Cognitive-behavioral therapy (CBT) for drug and alcohol addiction is one of the most widely-regarded and utilized forms of evidence-based therapy. This effective treatment allows individuals to rework their thoughts and feelings so that their behaviors reflect their goals rather than their struggles.
What is CBT?
Cognitive-behavioral therapy, or CBT, is a solution-focused form of psychotherapy that helps to minimize symptoms associated with common issues, such as drug and alcohol addiction. This type of therapy has evolved from behavioral therapy, which was introduced in the early 20th century. By the 1960s, cognitive therapy had been developed, and eventually, the two combined together to form what we now know as cognitive-behavioral therapy.
CBT is used to treat symptoms related to several mental health conditions, such as depression, anxiety, posttraumatic stress disorder, eating disorders, and even interpersonal problems such as marriage issues. It has proven to be highly effective and works in short periods of time, allowing for the relief of symptoms as quickly as possible. CBT for drug and alcohol addiction treatment is viewed as one of the core therapies used in almost all individuals’ treatment programs, as it can offer enough relief for a person to begin establishing their footing in recovery.
This detailed form of therapy focuses directly on how one’s feelings, thoughts, and behaviors interact with one another. Essentially, if a person continues to have negative thoughts, they will experience negative feelings, which will likely lead to negative behaviors. CBT is designed to help alter that process so that one’s thoughts and feelings can support the positive behaviors one wants to achieve.
What is the Process of CBT?
Many people who participate in CBT for drug and alcohol addiction treatment are often surprised at how simple the entire process of it is. CBT helps individuals think logically and develop attainable goals by following a specific process.
The first step in this process is identifying negative thought patterns. This helps individuals develop an understanding of what exactly is fueling their negative behavior. Secondly, individuals are asked to write down unproductive thoughts they have about themselves or their abilities. When these thoughts are made clear, it becomes easier to think of replacement thoughts that challenge the unproductive ones—which is what is required in the third step. Once unproductive thoughts have been identified and replacement thoughts have been prepared, individuals can move into the fourth step of applying these improved thought patterns to their lives. Regularly referring to this list and continuing to work on replacing behaviors can help rewire the brain in ways that reduce symptoms associated with substance use disorder or mental illness.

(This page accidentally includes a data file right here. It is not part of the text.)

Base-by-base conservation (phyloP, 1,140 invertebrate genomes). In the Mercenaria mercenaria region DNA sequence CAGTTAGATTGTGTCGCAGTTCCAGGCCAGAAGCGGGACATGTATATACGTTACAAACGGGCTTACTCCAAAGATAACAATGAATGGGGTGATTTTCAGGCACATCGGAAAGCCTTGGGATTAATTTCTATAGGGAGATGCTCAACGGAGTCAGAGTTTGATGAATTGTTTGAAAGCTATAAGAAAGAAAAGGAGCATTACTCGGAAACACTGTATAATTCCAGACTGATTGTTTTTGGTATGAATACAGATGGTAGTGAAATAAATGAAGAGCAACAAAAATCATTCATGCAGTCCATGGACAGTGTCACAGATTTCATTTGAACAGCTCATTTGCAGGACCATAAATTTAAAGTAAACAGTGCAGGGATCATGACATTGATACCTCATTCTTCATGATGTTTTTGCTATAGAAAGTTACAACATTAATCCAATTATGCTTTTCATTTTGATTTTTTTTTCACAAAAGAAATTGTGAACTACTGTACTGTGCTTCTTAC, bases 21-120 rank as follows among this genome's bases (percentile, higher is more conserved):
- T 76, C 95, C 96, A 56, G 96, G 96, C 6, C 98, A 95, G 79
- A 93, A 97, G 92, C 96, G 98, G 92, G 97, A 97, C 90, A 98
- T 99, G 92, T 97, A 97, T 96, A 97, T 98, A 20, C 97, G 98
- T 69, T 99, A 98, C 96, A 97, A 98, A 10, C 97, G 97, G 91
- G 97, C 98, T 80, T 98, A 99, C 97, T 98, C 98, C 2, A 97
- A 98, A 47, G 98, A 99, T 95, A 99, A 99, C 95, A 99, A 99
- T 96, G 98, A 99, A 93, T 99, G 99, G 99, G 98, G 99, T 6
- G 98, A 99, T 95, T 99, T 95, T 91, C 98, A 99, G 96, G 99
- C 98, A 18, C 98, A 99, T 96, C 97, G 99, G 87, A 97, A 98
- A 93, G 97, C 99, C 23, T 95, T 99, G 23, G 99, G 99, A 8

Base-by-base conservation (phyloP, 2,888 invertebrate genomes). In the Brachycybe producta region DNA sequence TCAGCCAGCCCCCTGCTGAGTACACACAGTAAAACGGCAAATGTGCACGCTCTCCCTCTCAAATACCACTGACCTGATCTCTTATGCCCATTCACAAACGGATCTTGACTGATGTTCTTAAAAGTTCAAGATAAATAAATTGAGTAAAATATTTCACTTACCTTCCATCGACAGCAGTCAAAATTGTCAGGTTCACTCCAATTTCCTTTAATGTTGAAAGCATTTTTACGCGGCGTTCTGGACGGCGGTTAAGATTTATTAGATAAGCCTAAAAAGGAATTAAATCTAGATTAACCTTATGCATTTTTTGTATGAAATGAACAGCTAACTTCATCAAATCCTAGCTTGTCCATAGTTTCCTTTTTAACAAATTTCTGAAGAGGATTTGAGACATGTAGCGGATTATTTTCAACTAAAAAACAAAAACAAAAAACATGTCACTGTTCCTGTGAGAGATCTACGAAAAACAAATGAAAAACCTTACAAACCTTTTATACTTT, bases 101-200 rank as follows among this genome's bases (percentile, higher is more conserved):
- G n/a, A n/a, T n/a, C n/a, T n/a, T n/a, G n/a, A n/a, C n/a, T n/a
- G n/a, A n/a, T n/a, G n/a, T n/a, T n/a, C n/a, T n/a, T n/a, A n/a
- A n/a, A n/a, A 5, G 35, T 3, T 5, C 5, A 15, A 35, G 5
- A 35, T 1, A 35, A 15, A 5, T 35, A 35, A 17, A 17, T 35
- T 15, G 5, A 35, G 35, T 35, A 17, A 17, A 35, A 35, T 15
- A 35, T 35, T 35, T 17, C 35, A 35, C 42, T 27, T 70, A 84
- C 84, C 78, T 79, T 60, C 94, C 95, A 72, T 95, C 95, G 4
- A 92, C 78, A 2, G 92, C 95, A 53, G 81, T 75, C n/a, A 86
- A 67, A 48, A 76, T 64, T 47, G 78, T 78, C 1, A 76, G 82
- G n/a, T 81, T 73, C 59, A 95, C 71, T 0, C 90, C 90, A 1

How is CBT Different From Other Forms of Therapy?
All forms of therapy require individuals to take a step back and examine themselves mentally and emotionally. A significant deal of soul-searching goes into participating in therapy, and this is common across the board. The same goes for CBT for drug and alcohol addiction, but CBT stands out in a number of ways.
Rather than examining the why’s and how’s of certain events in our lives—and the roles others may have played in our current psychological wellbeing—CBT focuses solely on the individual and their responses. For example, someone recovering from drug and alcohol use disorder might discuss the resentments they have for a close family member. Rather than focusing on that family member and their behaviors, CBT encourages the individual to focus on how they respond and process the actions that are causing the resentment. This practice helps to empower individuals, as CBT strengthens how one views the world and themselves.
Effectiveness of CBT for Drug and Alcohol Addiction
If you have an addiction to drugs or alcohol, cognitive behavioral therapy is highly recommended. Not only is CBT for drug and alcohol addiction proven to produce promising results, but it also helps offer those results fast. Studies show that many people who incorporate cognitive behavioral therapy into their addiction treatment benefit greatly.
One of the greatest benefits of CBT for substance use disorders is how it improves overall mental health. When the focus is placed on improving thoughts and feelings so that behaviors improve, all areas of one’s life can start to get better. For example, someone might start challenging their negative thoughts about their job or their responsibilities around the house in order to facilitate positivity.
CBT for drug and alcohol addiction is a long-lasting form of therapy, which can be highly beneficial for individuals in recovery. Consider the holidays and how stressful they can be. Someone who is familiar with cognitive behavioral therapy may call on their skills if tempted to drink at a holiday party or if they get frustrated with a family member over Thanksgiving dinner. Stopping to pause and reflect on the negative thoughts and feelings they are experiencing at the moment allows them to alter their behaviors in a positive manner.
Drug and Alcohol Rehab in Santa Ana, CA
Dealing with a substance use disorder is never easy. If you are struggling with an addiction to drugs or alcohol, call Pacific Sands Recovery or visit our admissions page right now. Our team can help you overcome the challenges associated with your substance abuse so that you can begin living a happier, healthier life.